Do I need to Clean my Pet’s Teeth?

Healthy Mouth = Happy Pets!

Just like humans, our pet’s teeth and mouth needs care too! February is Pet Dental Health Month, a Veterinary Industry initiative with the goal to help raise awareness about why people need to keep pets teeth and mouth clean. Many people don’t realize that poor dental health can cause more than just bad breath – it can also lead to a variety of health issues that can actually shorten your pet’s life!

Did you know that dental disease is the number one cause of heart, kidney, and liver disease in older pets? 

Dental disease is caused by bacteria found in plaque, and when plaque hardens, it becomes tartar, which is that yucky hard brown stuff that you find on your pet’s teeth that you can’t brush or wipe off. Bacteria can enter into the bloodstream and form plaques on the valves of the heart, in the filtering segments of the kidney and the vessels of the liver, and it can cause problems with the skin, lungs, and brain as well. These bacterial colonies, which are comprised of over 700 different types of bacteria, then cause scar tissue to form in those organs when the body tries to eliminate it, which then leads to malfunction of the organ itself.

By the age of three, up to 80% of dogs and 70% of cats have already started showing signs of gum disease and plaque buildup 

The plaque that forms on teeth also gets below the gum line and starts to wear away at the structural portion of the teeth, which loosens the teeth and causes significant pain and discomfort for your pets. This is why getting your pet’s teeth cleaned professionally by a Veterinarian under general anesthetic is extremely important, as anesthetic-free cosmetic brushing services cannot remove plaque living below the gum line.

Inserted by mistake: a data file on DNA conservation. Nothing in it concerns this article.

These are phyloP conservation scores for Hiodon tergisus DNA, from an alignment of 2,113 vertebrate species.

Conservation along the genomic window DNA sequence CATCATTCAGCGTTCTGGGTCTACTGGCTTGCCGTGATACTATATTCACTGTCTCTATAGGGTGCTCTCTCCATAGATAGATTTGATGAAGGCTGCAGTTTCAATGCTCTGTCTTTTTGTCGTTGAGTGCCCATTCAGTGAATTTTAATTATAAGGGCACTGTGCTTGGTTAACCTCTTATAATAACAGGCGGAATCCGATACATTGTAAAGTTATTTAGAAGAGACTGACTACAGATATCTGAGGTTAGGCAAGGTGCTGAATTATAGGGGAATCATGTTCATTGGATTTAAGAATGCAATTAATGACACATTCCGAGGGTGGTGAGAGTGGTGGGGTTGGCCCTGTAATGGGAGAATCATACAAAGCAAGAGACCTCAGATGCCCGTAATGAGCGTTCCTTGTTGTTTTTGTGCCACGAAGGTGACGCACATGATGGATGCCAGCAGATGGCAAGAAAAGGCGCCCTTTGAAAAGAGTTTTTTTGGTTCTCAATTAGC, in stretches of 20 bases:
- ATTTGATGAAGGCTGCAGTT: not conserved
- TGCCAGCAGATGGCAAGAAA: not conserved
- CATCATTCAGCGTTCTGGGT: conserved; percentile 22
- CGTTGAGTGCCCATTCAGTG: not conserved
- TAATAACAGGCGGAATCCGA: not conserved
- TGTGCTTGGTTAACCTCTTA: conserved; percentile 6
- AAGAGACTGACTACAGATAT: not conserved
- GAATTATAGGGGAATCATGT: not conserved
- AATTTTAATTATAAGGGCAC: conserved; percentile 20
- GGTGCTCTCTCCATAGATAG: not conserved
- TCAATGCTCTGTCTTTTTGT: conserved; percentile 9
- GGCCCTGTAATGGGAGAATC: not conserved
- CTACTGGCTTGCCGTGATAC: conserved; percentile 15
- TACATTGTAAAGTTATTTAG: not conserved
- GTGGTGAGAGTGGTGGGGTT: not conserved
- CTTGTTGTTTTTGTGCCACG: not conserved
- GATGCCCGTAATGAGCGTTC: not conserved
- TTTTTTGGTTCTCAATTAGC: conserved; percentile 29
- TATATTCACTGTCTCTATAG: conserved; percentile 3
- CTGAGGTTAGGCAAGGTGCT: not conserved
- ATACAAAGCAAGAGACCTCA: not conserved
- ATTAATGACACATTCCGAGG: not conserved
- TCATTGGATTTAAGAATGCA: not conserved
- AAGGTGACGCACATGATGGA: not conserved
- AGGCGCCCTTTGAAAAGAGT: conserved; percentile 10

Plaque filled mouths are also prone to teeth root abscesses (which can be life-threatening in some circumstances), oro-nasal fistulas (holes that extend from the mouth into the nose), and significant bone loss in the jaw, which makes the jaw weaker and more prone to fracturing.

Plus, when your pet has dental disease, they are probably in a lot of pain which causes a variety of behavioural changes due to chronic discomfort such as insomnia, lethargy, and loss of appetite to name a few.

What Are The Most Common Signs of Dental Disease In Your Pet?

  • Difficulty chewing
  • Weight loss
  • Bad breath
  • Excessive salivation
  • Face rubbing
  • Nasal discharge
  • Facial swelling
  • Blood visible on toys after chewing

If you notice any of these symptoms in your pet, you should schedule an oral health assessment with your veterinarian as soon as possible. Your vet can do a full exam inside your pet’s mouth and let you know if there are any signs of dental disease, teeth that are diseased, and if your pet needs a dental cleaning or extractions.

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